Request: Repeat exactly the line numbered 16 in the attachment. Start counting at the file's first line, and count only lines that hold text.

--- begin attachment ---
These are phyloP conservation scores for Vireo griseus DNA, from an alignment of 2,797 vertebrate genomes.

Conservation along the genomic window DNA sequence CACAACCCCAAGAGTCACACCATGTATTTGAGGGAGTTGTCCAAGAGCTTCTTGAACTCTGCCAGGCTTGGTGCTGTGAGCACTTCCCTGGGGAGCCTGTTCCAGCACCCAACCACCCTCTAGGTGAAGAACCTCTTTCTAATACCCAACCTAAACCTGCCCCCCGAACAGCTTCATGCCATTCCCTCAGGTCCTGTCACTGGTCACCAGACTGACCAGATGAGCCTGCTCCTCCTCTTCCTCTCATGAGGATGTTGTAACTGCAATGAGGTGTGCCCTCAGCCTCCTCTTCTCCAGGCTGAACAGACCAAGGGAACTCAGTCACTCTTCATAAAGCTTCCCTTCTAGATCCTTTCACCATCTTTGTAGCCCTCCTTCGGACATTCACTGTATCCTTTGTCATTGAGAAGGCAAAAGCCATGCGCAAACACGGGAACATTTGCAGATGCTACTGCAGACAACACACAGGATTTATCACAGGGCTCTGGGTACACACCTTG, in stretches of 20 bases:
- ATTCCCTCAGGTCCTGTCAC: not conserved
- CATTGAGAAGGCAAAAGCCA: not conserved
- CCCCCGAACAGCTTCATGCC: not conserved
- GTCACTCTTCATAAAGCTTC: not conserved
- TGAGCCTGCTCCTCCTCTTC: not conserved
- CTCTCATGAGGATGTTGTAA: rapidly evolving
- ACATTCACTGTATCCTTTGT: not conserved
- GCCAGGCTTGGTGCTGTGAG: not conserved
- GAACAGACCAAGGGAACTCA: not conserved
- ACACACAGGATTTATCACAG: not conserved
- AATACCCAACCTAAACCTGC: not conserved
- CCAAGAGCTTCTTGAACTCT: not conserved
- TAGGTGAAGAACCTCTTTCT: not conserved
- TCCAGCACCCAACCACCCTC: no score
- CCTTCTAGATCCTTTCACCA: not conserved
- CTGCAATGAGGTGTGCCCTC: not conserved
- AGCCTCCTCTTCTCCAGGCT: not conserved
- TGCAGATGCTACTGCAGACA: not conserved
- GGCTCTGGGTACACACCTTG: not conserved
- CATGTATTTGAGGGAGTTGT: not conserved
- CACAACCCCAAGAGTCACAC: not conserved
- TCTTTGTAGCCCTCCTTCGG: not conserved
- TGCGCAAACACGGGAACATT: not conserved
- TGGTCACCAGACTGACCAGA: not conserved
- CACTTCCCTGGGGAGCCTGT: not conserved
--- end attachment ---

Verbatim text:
- TCCAGCACCCAACCACCCTC: no score